In his latest article for Legal Life, Steve Pitts of Welsh Back Squash and Health Club looks at a subject personal to him, preparing for a long distance cycle ride
Anyone planning a gruelling cycle ride over 4 days covering hundreds of miles down to the south of France in aid of a fantastic local charity? I’m guessing the vast majority of you will say no and have no idea what I am talking about, so let me explain. For the past six years an intrepid bunch of around 60 local do-gooders, which this year includes myself, get together and cycle from Bristol to Bordeaux to raise money for a local charity called PROPS (www.propsforward.org). If you’ve not heard of them before, PROPS specialises in developing the life skills of young people with severe learning difficulties after they leave school, this is a vital service that just isn’t available elsewhere so that’s what makes this charity so important. The cycle ride is the main fundraising event for the charity, so I’ll leave the justgiving address at the end, should you wish to donate to a good cause.
So how would you prepare for something as massive as this? Well the important thing is to not get overwhelmed with the challenge and break it down in to manageable parts. Everyone will have different ways of preparing for a physical challenge like this, but something that should be fundamental to everyone is planning; work out the distance you want to be covering by the end of your training and work backwards from there. For example I will be cycling around 100 miles a day so I’ve set that as my target distance to reach by the end of my training. The ride takes place in mid June so I started my training at the end of last year.
· I started out on flat routes that covered around 20-30 miles to get myself used to being in the saddle.
· I then gradually built up the miles and difficulty of my routes
· About 4 weeks before the event I’ll aim to do a one or two 100 mile rides to simulate the actual event.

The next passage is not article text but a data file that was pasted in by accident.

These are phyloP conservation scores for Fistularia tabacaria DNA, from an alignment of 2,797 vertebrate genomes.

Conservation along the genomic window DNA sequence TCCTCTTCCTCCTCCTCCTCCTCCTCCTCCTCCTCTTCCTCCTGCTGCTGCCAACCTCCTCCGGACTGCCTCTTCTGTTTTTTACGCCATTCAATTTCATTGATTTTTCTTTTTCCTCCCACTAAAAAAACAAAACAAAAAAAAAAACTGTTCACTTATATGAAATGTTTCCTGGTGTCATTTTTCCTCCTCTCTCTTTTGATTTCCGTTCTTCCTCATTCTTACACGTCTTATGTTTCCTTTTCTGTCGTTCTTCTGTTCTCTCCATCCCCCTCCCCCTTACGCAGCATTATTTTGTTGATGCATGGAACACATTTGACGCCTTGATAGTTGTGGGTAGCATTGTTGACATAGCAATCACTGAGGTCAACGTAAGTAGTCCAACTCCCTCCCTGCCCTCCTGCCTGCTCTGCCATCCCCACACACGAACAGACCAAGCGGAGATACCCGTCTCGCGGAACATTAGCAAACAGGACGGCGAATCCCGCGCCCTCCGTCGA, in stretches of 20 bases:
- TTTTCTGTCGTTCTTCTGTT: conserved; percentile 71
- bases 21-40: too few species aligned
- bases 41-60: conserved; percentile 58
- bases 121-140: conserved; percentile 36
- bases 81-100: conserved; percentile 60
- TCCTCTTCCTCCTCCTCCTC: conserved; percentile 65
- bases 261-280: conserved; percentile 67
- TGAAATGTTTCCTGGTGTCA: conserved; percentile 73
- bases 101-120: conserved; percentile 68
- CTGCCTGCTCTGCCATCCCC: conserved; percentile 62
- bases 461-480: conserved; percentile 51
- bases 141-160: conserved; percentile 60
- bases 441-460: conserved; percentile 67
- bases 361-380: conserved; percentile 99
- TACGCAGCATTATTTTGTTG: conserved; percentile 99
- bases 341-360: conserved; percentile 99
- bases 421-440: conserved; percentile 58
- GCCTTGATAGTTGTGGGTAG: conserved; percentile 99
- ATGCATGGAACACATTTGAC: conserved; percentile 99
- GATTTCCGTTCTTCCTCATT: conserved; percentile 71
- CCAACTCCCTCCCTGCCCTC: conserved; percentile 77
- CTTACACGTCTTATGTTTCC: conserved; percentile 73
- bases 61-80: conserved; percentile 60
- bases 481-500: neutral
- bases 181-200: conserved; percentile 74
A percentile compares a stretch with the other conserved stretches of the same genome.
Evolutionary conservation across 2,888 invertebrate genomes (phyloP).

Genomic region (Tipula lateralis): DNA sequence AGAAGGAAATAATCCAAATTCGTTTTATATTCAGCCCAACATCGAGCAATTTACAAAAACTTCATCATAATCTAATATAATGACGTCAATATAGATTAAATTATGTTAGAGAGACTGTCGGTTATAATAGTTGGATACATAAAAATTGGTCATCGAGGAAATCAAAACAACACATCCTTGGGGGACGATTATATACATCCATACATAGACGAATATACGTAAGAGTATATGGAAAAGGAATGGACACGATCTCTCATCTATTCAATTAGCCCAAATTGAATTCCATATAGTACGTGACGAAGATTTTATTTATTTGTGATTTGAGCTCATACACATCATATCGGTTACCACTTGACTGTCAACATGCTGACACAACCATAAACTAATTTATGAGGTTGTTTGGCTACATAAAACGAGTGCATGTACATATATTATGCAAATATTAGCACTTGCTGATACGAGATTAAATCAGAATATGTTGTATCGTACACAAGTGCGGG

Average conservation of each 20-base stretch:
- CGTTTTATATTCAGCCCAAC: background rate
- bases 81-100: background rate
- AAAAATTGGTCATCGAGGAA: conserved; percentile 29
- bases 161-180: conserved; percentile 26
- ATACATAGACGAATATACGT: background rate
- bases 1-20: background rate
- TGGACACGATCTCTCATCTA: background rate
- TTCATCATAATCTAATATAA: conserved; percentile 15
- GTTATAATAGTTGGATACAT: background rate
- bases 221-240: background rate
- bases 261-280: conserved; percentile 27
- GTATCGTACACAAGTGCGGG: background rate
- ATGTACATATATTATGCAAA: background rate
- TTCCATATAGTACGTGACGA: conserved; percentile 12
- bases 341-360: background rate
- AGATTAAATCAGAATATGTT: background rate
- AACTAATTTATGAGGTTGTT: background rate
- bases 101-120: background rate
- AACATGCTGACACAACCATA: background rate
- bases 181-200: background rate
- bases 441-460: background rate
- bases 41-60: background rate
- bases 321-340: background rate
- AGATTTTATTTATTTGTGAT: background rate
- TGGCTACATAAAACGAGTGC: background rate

· I will then allow enough time to fully recover for the big day with a few easy maintenance rides two weeks beforehand.
A few bits of basic kit can make any ride more enjoyable and in my opinion the saddle is the first place to start. It’s worth spending a bit of time getting this right as the wrong saddle can be a real pain in the arse. The right saddle is down to the type of bike you use, how long you’ll be cycling and ultimately what you find comfortable to sit on.
Whether you’re planning a trip to Bordeaux or just to the shops, cycling is a great way of exercising, not only do you get fit but you’re out in the fresh air and get to see some of our lovely countryside. Another great thing about cycling is that it is a low impact exercise, which means almost everyone can do it. So dig that bike out of the shed, get out there and enjoy the thrills and rewards travelling on two wheels has to offer!
All donations are greatly appreciated and go to a really great cause: www.justgiving.com/b2bcycle2012
Welsh Back Squash & Health Club offers an excellent range of facilities, including squash, classes and a gym with free personalised plans. We also have discounted rates of membership for all Bristol Law Society members. You can download a free day pass from our website (www.welshback.co.uk ), why not pop down and give us a try?